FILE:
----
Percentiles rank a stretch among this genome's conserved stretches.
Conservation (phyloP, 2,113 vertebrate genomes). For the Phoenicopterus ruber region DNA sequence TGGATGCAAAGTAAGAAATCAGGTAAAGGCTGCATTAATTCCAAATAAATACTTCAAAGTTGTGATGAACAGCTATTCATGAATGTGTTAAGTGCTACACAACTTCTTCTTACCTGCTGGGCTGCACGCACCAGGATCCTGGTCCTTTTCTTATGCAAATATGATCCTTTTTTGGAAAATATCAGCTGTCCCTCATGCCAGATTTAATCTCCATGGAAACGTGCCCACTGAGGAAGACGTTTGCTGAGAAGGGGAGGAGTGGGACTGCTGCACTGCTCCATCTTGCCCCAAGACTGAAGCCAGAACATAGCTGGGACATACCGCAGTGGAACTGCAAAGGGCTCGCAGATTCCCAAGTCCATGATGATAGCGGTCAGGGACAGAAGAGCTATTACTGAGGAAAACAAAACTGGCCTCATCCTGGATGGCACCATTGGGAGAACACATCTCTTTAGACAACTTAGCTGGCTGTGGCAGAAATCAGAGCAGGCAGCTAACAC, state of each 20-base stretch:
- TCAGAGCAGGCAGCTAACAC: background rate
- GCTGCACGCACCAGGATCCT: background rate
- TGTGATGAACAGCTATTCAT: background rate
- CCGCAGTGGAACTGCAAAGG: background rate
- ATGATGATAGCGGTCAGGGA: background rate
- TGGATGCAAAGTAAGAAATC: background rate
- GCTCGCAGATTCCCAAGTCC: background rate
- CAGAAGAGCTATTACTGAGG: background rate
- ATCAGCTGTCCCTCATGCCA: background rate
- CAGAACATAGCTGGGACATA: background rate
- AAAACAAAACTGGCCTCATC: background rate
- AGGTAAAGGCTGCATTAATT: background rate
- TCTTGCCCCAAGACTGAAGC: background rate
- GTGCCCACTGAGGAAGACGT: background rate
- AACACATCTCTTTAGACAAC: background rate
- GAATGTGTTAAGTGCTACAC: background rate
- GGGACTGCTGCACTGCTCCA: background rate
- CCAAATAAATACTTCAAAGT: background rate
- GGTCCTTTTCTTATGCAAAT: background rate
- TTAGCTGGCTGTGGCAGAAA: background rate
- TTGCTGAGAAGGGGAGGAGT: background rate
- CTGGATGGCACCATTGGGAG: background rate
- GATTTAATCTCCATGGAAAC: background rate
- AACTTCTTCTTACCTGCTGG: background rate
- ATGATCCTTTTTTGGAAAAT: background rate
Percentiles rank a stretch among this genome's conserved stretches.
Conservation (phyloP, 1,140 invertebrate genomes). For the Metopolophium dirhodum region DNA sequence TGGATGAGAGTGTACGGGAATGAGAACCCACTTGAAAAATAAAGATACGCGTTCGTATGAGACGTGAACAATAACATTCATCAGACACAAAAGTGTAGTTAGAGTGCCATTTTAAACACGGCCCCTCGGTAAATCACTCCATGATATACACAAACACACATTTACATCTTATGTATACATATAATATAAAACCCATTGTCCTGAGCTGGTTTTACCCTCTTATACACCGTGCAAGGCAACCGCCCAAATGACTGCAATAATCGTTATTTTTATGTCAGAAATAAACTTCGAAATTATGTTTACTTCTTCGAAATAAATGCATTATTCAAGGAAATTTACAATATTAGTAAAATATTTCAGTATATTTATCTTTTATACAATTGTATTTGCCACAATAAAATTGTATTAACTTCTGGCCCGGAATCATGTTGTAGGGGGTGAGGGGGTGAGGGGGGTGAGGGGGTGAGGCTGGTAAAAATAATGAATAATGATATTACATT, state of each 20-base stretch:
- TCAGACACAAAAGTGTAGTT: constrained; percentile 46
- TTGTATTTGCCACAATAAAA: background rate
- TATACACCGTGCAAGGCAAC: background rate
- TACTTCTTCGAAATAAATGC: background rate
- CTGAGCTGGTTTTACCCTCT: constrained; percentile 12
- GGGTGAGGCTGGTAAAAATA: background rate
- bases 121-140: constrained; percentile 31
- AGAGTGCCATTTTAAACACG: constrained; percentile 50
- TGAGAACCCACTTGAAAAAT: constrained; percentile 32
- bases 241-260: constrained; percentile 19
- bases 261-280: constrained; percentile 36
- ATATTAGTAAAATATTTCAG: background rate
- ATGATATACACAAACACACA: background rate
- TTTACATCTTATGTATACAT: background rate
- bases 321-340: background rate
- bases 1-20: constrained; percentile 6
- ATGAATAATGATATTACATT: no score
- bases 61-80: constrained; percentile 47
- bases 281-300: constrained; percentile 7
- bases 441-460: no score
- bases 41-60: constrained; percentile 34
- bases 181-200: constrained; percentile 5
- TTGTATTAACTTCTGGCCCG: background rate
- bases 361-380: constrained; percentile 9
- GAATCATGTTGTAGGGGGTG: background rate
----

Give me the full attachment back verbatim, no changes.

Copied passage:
Percentiles rank a stretch among this genome's conserved stretches.
Conservation (phyloP, 2,113 vertebrate genomes). For the Phoenicopterus ruber region DNA sequence TGGATGCAAAGTAAGAAATCAGGTAAAGGCTGCATTAATTCCAAATAAATACTTCAAAGTTGTGATGAACAGCTATTCATGAATGTGTTAAGTGCTACACAACTTCTTCTTACCTGCTGGGCTGCACGCACCAGGATCCTGGTCCTTTTCTTATGCAAATATGATCCTTTTTTGGAAAATATCAGCTGTCCCTCATGCCAGATTTAATCTCCATGGAAACGTGCCCACTGAGGAAGACGTTTGCTGAGAAGGGGAGGAGTGGGACTGCTGCACTGCTCCATCTTGCCCCAAGACTGAAGCCAGAACATAGCTGGGACATACCGCAGTGGAACTGCAAAGGGCTCGCAGATTCCCAAGTCCATGATGATAGCGGTCAGGGACAGAAGAGCTATTACTGAGGAAAACAAAACTGGCCTCATCCTGGATGGCACCATTGGGAGAACACATCTCTTTAGACAACTTAGCTGGCTGTGGCAGAAATCAGAGCAGGCAGCTAACAC, state of each 20-base stretch:
- TCAGAGCAGGCAGCTAACAC: background rate
- GCTGCACGCACCAGGATCCT: background rate
- TGTGATGAACAGCTATTCAT: background rate
- CCGCAGTGGAACTGCAAAGG: background rate
- ATGATGATAGCGGTCAGGGA: background rate
- TGGATGCAAAGTAAGAAATC: background rate
- GCTCGCAGATTCCCAAGTCC: background rate
- CAGAAGAGCTATTACTGAGG: background rate
- ATCAGCTGTCCCTCATGCCA: background rate
- CAGAACATAGCTGGGACATA: background rate
- AAAACAAAACTGGCCTCATC: background rate
- AGGTAAAGGCTGCATTAATT: background rate
- TCTTGCCCCAAGACTGAAGC: background rate
- GTGCCCACTGAGGAAGACGT: background rate
- AACACATCTCTTTAGACAAC: background rate
- GAATGTGTTAAGTGCTACAC: background rate
- GGGACTGCTGCACTGCTCCA: background rate
- CCAAATAAATACTTCAAAGT: background rate
- GGTCCTTTTCTTATGCAAAT: background rate
- TTAGCTGGCTGTGGCAGAAA: background rate
- TTGCTGAGAAGGGGAGGAGT: background rate
- CTGGATGGCACCATTGGGAG: background rate
- GATTTAATCTCCATGGAAAC: background rate
- AACTTCTTCTTACCTGCTGG: background rate
- ATGATCCTTTTTTGGAAAAT: background rate
Percentiles rank a stretch among this genome's conserved stretches.
Conservation (phyloP, 1,140 invertebrate genomes). For the Metopolophium dirhodum region DNA sequence TGGATGAGAGTGTACGGGAATGAGAACCCACTTGAAAAATAAAGATACGCGTTCGTATGAGACGTGAACAATAACATTCATCAGACACAAAAGTGTAGTTAGAGTGCCATTTTAAACACGGCCCCTCGGTAAATCACTCCATGATATACACAAACACACATTTACATCTTATGTATACATATAATATAAAACCCATTGTCCTGAGCTGGTTTTACCCTCTTATACACCGTGCAAGGCAACCGCCCAAATGACTGCAATAATCGTTATTTTTATGTCAGAAATAAACTTCGAAATTATGTTTACTTCTTCGAAATAAATGCATTATTCAAGGAAATTTACAATATTAGTAAAATATTTCAGTATATTTATCTTTTATACAATTGTATTTGCCACAATAAAATTGTATTAACTTCTGGCCCGGAATCATGTTGTAGGGGGTGAGGGGGTGAGGGGGGTGAGGGGGTGAGGCTGGTAAAAATAATGAATAATGATATTACATT, state of each 20-base stretch:
- TCAGACACAAAAGTGTAGTT: constrained; percentile 46
- TTGTATTTGCCACAATAAAA: background rate
- TATACACCGTGCAAGGCAAC: background rate
- TACTTCTTCGAAATAAATGC: background rate
- CTGAGCTGGTTTTACCCTCT: constrained; percentile 12
- GGGTGAGGCTGGTAAAAATA: background rate
- bases 121-140: constrained; percentile 31
- AGAGTGCCATTTTAAACACG: constrained; percentile 50
- TGAGAACCCACTTGAAAAAT: constrained; percentile 32
- bases 241-260: constrained; percentile 19
- bases 261-280: constrained; percentile 36
- ATATTAGTAAAATATTTCAG: background rate
- ATGATATACACAAACACACA: background rate
- TTTACATCTTATGTATACAT: background rate
- bases 321-340: background rate
- bases 1-20: constrained; percentile 6
- ATGAATAATGATATTACATT: no score
- bases 61-80: constrained; percentile 47
- bases 281-300: constrained; percentile 7
- bases 441-460: no score
- bases 41-60: constrained; percentile 34
- bases 181-200: constrained; percentile 5
- TTGTATTAACTTCTGGCCCG: background rate
- bases 361-380: constrained; percentile 9
- GAATCATGTTGTAGGGGGTG: background rate